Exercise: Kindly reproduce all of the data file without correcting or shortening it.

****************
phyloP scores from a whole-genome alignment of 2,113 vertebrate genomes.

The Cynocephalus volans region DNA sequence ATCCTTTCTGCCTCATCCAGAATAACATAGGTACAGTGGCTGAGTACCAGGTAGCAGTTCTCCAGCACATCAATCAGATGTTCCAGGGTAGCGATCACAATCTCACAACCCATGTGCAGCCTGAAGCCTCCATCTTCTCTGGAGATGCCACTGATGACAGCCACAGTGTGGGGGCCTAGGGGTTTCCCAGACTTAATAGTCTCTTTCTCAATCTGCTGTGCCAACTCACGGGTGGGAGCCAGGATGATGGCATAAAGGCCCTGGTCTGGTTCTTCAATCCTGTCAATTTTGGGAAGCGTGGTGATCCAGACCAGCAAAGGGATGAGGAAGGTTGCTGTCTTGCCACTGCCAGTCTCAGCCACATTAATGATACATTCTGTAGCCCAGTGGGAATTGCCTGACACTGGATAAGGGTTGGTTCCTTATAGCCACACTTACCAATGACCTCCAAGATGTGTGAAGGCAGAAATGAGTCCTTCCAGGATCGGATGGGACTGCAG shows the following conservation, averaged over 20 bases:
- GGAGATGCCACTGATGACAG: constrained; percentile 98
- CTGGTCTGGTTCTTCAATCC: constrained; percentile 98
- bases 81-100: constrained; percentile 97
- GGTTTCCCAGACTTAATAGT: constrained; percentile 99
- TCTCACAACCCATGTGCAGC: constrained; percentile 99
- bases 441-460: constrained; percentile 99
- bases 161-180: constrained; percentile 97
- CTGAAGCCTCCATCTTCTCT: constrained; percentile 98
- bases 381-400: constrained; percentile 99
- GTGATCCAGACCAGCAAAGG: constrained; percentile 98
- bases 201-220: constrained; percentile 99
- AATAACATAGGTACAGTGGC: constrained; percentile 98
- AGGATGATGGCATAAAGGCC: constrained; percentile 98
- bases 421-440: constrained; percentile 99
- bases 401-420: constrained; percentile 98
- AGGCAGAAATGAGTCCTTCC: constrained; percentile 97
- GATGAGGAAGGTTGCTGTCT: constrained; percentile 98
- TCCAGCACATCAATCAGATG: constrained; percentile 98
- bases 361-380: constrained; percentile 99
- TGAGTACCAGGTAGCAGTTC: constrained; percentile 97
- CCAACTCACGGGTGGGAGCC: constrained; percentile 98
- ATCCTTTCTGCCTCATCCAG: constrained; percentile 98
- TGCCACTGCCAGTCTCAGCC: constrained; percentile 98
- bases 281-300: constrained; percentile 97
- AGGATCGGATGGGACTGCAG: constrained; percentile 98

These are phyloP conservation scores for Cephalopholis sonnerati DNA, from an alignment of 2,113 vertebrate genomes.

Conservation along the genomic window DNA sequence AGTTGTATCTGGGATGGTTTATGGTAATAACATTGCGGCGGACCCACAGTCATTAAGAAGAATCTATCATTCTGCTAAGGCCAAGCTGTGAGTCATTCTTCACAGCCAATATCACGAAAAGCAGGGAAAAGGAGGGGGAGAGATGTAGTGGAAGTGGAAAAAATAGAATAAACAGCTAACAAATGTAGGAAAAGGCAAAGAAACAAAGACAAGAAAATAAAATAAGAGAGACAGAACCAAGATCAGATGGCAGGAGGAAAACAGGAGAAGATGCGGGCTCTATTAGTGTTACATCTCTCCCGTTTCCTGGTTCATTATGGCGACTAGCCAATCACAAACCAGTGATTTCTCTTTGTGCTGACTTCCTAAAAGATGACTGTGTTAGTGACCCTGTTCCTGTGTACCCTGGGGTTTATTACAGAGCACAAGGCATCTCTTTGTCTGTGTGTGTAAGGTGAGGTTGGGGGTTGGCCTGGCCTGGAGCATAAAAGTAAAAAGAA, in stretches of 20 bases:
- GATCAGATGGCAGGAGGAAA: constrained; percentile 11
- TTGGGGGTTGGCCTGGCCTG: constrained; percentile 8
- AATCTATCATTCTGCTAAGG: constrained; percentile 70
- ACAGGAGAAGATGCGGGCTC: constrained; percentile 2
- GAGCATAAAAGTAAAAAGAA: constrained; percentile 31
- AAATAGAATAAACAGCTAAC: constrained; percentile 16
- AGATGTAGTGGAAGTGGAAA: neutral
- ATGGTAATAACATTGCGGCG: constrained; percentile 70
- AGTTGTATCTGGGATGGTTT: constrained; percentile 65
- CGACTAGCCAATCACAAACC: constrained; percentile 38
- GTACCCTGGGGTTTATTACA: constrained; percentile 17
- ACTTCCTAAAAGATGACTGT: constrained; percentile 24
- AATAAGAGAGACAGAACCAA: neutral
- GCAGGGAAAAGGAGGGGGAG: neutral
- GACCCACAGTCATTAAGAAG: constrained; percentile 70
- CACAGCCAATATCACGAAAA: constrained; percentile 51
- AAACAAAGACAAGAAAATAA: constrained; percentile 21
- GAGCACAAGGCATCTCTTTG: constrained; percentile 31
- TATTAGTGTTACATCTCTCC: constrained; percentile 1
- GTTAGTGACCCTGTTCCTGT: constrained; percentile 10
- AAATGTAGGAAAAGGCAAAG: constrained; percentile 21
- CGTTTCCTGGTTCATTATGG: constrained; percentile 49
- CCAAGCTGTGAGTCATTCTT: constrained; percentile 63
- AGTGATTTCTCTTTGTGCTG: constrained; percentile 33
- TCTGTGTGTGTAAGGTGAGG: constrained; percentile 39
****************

phyloP scores from a whole-genome alignment of 2,113 vertebrate genomes.

The Cynocephalus volans region DNA sequence ATCCTTTCTGCCTCATCCAGAATAACATAGGTACAGTGGCTGAGTACCAGGTAGCAGTTCTCCAGCACATCAATCAGATGTTCCAGGGTAGCGATCACAATCTCACAACCCATGTGCAGCCTGAAGCCTCCATCTTCTCTGGAGATGCCACTGATGACAGCCACAGTGTGGGGGCCTAGGGGTTTCCCAGACTTAATAGTCTCTTTCTCAATCTGCTGTGCCAACTCACGGGTGGGAGCCAGGATGATGGCATAAAGGCCCTGGTCTGGTTCTTCAATCCTGTCAATTTTGGGAAGCGTGGTGATCCAGACCAGCAAAGGGATGAGGAAGGTTGCTGTCTTGCCACTGCCAGTCTCAGCCACATTAATGATACATTCTGTAGCCCAGTGGGAATTGCCTGACACTGGATAAGGGTTGGTTCCTTATAGCCACACTTACCAATGACCTCCAAGATGTGTGAAGGCAGAAATGAGTCCTTCCAGGATCGGATGGGACTGCAG shows the following conservation, averaged over 20 bases:
- GGAGATGCCACTGATGACAG: constrained; percentile 98
- CTGGTCTGGTTCTTCAATCC: constrained; percentile 98
- bases 81-100: constrained; percentile 97
- GGTTTCCCAGACTTAATAGT: constrained; percentile 99
- TCTCACAACCCATGTGCAGC: constrained; percentile 99
- bases 441-460: constrained; percentile 99
- bases 161-180: constrained; percentile 97
- CTGAAGCCTCCATCTTCTCT: constrained; percentile 98
- bases 381-400: constrained; percentile 99
- GTGATCCAGACCAGCAAAGG: constrained; percentile 98
- bases 201-220: constrained; percentile 99
- AATAACATAGGTACAGTGGC: constrained; percentile 98
- AGGATGATGGCATAAAGGCC: constrained; percentile 98
- bases 421-440: constrained; percentile 99
- bases 401-420: constrained; percentile 98
- AGGCAGAAATGAGTCCTTCC: constrained; percentile 97
- GATGAGGAAGGTTGCTGTCT: constrained; percentile 98
- TCCAGCACATCAATCAGATG: constrained; percentile 98
- bases 361-380: constrained; percentile 99
- TGAGTACCAGGTAGCAGTTC: constrained; percentile 97
- CCAACTCACGGGTGGGAGCC: constrained; percentile 98
- ATCCTTTCTGCCTCATCCAG: constrained; percentile 98
- TGCCACTGCCAGTCTCAGCC: constrained; percentile 98
- bases 281-300: constrained; percentile 97
- AGGATCGGATGGGACTGCAG: constrained; percentile 98

These are phyloP conservation scores for Cephalopholis sonnerati DNA, from an alignment of 2,113 vertebrate genomes.

Conservation along the genomic window DNA sequence AGTTGTATCTGGGATGGTTTATGGTAATAACATTGCGGCGGACCCACAGTCATTAAGAAGAATCTATCATTCTGCTAAGGCCAAGCTGTGAGTCATTCTTCACAGCCAATATCACGAAAAGCAGGGAAAAGGAGGGGGAGAGATGTAGTGGAAGTGGAAAAAATAGAATAAACAGCTAACAAATGTAGGAAAAGGCAAAGAAACAAAGACAAGAAAATAAAATAAGAGAGACAGAACCAAGATCAGATGGCAGGAGGAAAACAGGAGAAGATGCGGGCTCTATTAGTGTTACATCTCTCCCGTTTCCTGGTTCATTATGGCGACTAGCCAATCACAAACCAGTGATTTCTCTTTGTGCTGACTTCCTAAAAGATGACTGTGTTAGTGACCCTGTTCCTGTGTACCCTGGGGTTTATTACAGAGCACAAGGCATCTCTTTGTCTGTGTGTGTAAGGTGAGGTTGGGGGTTGGCCTGGCCTGGAGCATAAAAGTAAAAAGAA, in stretches of 20 bases:
- GATCAGATGGCAGGAGGAAA: constrained; percentile 11
- TTGGGGGTTGGCCTGGCCTG: constrained; percentile 8
- AATCTATCATTCTGCTAAGG: constrained; percentile 70
- ACAGGAGAAGATGCGGGCTC: constrained; percentile 2
- GAGCATAAAAGTAAAAAGAA: constrained; percentile 31
- AAATAGAATAAACAGCTAAC: constrained; percentile 16
- AGATGTAGTGGAAGTGGAAA: neutral
- ATGGTAATAACATTGCGGCG: constrained; percentile 70
- AGTTGTATCTGGGATGGTTT: constrained; percentile 65
- CGACTAGCCAATCACAAACC: constrained; percentile 38
- GTACCCTGGGGTTTATTACA: constrained; percentile 17
- ACTTCCTAAAAGATGACTGT: constrained; percentile 24
- AATAAGAGAGACAGAACCAA: neutral
- GCAGGGAAAAGGAGGGGGAG: neutral
- GACCCACAGTCATTAAGAAG: constrained; percentile 70
- CACAGCCAATATCACGAAAA: constrained; percentile 51
- AAACAAAGACAAGAAAATAA: constrained; percentile 21
- GAGCACAAGGCATCTCTTTG: constrained; percentile 31
- TATTAGTGTTACATCTCTCC: constrained; percentile 1
- GTTAGTGACCCTGTTCCTGT: constrained; percentile 10
- AAATGTAGGAAAAGGCAAAG: constrained; percentile 21
- CGTTTCCTGGTTCATTATGG: constrained; percentile 49
- CCAAGCTGTGAGTCATTCTT: constrained; percentile 63
- AGTGATTTCTCTTTGTGCTG: constrained; percentile 33
- TCTGTGTGTGTAAGGTGAGG: constrained; percentile 39